Kirby Tepper is a man of many talents: actor and educator are just a few of the hats he wears beyond the confines of his day job as a licensed psychotherapist. The same interpersonal expertise that makes him valuable to the clients in his practice also serves to empower his artist peers. Though he particularly enjoys working with artists, Kirby has helped people from many backgrounds, including doctors, writers and lawyers, find a more confident, direct communications style. On February 27, Kirby will be giving a webinar on Effective Negotiation For Artists, where participants will learn how to ask for what they deserve with confidence. We asked him about his theatrical inspirations and the do’s and don’ts of artist communication.
Our ability to negotiate touches every aspect of our lives, from setting boundaries in our personal relationships, to accepting a pay rate for a commission. The way we approach interpersonal exchanges can have a profound impact on our success and wellbeing.
In our upcoming webinar, Effective Negotiation for Artists, performer, writer and psychotherapist Kirby Tepper breaks down the flawed beliefs and thought patterns that can hinder negotiation and shares the cognitive approaches that hold the key to unlocking the negotiation skills in everybody. Register Here
Below is a break down of the styles and assumptions of three different types of negotiators. Which one sounds most like yourself? Continue reading
Kirby Tepper is a Renaissance man: performer, songwriter and actor are just a few of the hats he wears beyond the confines of his day job as a licensed psychotherapist. The same interpersonal expertise that makes him valuable to the clients in his practice also serves to empower his artist peers.
Perhaps you’ve caught Kirby on television shows like Cheers or Wings or maybe you’ve found yourself humming along to one his songs, like “Merry Men” in Shrek. One of the hallmarks of our professional development leaders is that they are artists themselves. Kirby and our other leaders can relate to the joys and challenges of being a working artist. His own personal and professional experience serves as a resource for the artists he coaches.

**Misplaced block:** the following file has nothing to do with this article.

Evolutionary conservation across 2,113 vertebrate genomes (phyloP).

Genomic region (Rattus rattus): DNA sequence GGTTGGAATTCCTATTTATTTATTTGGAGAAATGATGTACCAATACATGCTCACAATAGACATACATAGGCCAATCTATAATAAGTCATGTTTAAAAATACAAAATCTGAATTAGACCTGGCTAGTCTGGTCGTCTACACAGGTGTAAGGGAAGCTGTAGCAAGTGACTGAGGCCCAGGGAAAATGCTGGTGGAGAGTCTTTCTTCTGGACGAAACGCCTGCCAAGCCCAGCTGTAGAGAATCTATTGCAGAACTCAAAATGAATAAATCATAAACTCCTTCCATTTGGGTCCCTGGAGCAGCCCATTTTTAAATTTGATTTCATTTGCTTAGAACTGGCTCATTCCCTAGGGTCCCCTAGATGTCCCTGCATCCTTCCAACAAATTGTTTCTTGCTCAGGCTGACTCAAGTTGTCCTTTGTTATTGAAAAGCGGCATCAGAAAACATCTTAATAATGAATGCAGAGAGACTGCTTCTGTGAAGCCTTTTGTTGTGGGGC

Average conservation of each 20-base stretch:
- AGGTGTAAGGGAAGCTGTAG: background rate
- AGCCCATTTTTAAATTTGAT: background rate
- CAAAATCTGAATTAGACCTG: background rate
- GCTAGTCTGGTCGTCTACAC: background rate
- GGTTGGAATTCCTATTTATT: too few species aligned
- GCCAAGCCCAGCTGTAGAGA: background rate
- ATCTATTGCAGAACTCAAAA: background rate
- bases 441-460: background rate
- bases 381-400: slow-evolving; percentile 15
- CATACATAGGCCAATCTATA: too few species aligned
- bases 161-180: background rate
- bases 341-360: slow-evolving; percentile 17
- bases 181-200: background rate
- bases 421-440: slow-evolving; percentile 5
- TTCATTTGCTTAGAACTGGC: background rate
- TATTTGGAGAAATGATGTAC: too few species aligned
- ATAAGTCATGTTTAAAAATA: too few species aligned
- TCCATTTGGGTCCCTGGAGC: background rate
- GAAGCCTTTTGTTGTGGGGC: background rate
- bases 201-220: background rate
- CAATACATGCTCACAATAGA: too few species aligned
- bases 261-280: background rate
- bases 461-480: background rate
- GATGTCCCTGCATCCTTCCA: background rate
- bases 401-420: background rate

Though he particularly enjoys working with artists, Kirby has helped people from many backgrounds, including doctors, writers and lawyers, find a more confident, direct communications style. On his verbal communications training, he says, “In this work I continually rediscover the need everyone has—artist or not—to acquire skills that help in developing friends and business relationships. I love working on those issues—even being specific about how to make small talk at parties or how to overcome fear in public speaking.”
Interested in consulting with Kirby on an upcoming presentation, speaking engagement, meeting or negotiation? Click the button below for more details on Creative Capital’s Career Coaching for Artists series.
Earlier this month, I was in Minneapolis / St. Paul for Hand-in-Glove 2015, a national convening for the field of alternative art spaces, artist-led projects and artists’ organizations. My session, entitled “Art Works?,” questioned when and how artists should be compensated for their work. Each of the panelists—session host Alison Gerber (artist/sociologist), Wing Young Huie (artist), Lise Soskolne (W.A.G.E.) and myself—began the session with a positioning statement about this question. My statement follows, and a video of the full session is available above. Artists and art workers, let us know what you think about this question by leaving comments below.
As part of my work for Creative Capital and the Doris Duke Charitable Foundation, I oversee both award programs, each of which provides funding and services for artists in a variety of disciplines. I am also considering this question from my perspective after 25 years of working in the cultural arena, including the curatorial departments of various museums, the ten years that I worked as a freelance theater, TV and film designer and producer and the four and a half years I owned my own gallery. Continue reading
Don’t buy into the myth that getting to make your work is payment enough. Artists have the right to fair compensation for their time. Determine how much you realistically should be paid to successfully execute your idea and negotiate the terms that make it possible. On May 2, Creative Capital will launch Effective Negotiation for Artists, a webinar to help you get to “yes.”
No one is a better advocate for you than yourself. If you don’t ask for what you deserve, no one is going to hand it to you. Creative Capital consultant and PDP leader, Andrew Simonet put together 5 quick tips to help you prepare the negotiation process for your next project.
Artist labor rights and compensation are hot-button topics these days. In light of this conversation, we wanted to share some basic negotiating tips from our Professional Development Program curriculum, adapted from Roger Fisher’s book Getting to Yes:
- You must be able to walk to win.
- Understand the other person’s position.
- Do your homework to gather as much information as you can about the situation and others like it. Read other contracts and research standards and going rates for work in your area.
- Brainstorm different options. You may come up with novel solutions that meet both parties’ needs and interests.
- Rehearse your presentation/request.
- Remain factual, respectful and not emotional.
- Reason, and be open to reason.
- Never yield to pressure if you do not feel good about the terms of the agreement.
Do you have other negotiating tips for artists or advice about compensation/labor standards? Please share your thoughts by commenting below or join the discussion on our Facebook page.